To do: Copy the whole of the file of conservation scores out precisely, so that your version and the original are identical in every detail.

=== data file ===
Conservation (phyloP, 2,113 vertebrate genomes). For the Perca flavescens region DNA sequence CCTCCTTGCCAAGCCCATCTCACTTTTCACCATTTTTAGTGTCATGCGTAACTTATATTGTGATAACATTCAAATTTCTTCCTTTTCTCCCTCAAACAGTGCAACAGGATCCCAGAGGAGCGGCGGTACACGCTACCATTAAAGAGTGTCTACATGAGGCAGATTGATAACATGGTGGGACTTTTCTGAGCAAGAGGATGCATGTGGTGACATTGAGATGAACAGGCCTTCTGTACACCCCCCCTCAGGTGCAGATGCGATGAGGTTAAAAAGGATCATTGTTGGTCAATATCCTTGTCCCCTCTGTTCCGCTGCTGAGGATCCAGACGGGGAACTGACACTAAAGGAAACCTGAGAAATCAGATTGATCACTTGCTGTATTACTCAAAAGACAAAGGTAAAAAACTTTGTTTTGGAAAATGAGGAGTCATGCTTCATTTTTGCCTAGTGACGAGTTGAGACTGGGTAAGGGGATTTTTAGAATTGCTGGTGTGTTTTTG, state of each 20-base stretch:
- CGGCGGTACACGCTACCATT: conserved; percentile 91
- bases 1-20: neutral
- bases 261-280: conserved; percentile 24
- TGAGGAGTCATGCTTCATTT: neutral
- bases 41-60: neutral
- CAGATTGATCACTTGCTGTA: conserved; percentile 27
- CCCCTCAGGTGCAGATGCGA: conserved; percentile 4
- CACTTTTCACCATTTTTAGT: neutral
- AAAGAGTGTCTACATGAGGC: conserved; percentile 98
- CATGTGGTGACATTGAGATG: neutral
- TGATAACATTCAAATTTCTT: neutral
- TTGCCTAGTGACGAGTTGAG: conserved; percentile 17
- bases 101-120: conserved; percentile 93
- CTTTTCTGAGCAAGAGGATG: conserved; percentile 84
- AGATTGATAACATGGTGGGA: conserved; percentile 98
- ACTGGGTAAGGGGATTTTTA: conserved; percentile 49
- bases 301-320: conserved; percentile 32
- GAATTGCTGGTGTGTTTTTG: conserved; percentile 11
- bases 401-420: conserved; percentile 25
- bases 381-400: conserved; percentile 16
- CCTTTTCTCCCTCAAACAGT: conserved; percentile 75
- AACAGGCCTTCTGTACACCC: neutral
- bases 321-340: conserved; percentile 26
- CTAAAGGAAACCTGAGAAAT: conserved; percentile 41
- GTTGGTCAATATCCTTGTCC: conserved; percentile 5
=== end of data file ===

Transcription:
Conservation (phyloP, 2,113 vertebrate genomes). For the Perca flavescens region DNA sequence CCTCCTTGCCAAGCCCATCTCACTTTTCACCATTTTTAGTGTCATGCGTAACTTATATTGTGATAACATTCAAATTTCTTCCTTTTCTCCCTCAAACAGTGCAACAGGATCCCAGAGGAGCGGCGGTACACGCTACCATTAAAGAGTGTCTACATGAGGCAGATTGATAACATGGTGGGACTTTTCTGAGCAAGAGGATGCATGTGGTGACATTGAGATGAACAGGCCTTCTGTACACCCCCCCTCAGGTGCAGATGCGATGAGGTTAAAAAGGATCATTGTTGGTCAATATCCTTGTCCCCTCTGTTCCGCTGCTGAGGATCCAGACGGGGAACTGACACTAAAGGAAACCTGAGAAATCAGATTGATCACTTGCTGTATTACTCAAAAGACAAAGGTAAAAAACTTTGTTTTGGAAAATGAGGAGTCATGCTTCATTTTTGCCTAGTGACGAGTTGAGACTGGGTAAGGGGATTTTTAGAATTGCTGGTGTGTTTTTG, state of each 20-base stretch:
- CGGCGGTACACGCTACCATT: conserved; percentile 91
- bases 1-20: neutral
- bases 261-280: conserved; percentile 24
- TGAGGAGTCATGCTTCATTT: neutral
- bases 41-60: neutral
- CAGATTGATCACTTGCTGTA: conserved; percentile 27
- CCCCTCAGGTGCAGATGCGA: conserved; percentile 4
- CACTTTTCACCATTTTTAGT: neutral
- AAAGAGTGTCTACATGAGGC: conserved; percentile 98
- CATGTGGTGACATTGAGATG: neutral
- TGATAACATTCAAATTTCTT: neutral
- TTGCCTAGTGACGAGTTGAG: conserved; percentile 17
- bases 101-120: conserved; percentile 93
- CTTTTCTGAGCAAGAGGATG: conserved; percentile 84
- AGATTGATAACATGGTGGGA: conserved; percentile 98
- ACTGGGTAAGGGGATTTTTA: conserved; percentile 49
- bases 301-320: conserved; percentile 32
- GAATTGCTGGTGTGTTTTTG: conserved; percentile 11
- bases 401-420: conserved; percentile 25
- bases 381-400: conserved; percentile 16
- CCTTTTCTCCCTCAAACAGT: conserved; percentile 75
- AACAGGCCTTCTGTACACCC: neutral
- bases 321-340: conserved; percentile 26
- CTAAAGGAAACCTGAGAAAT: conserved; percentile 41
- GTTGGTCAATATCCTTGTCC: conserved; percentile 5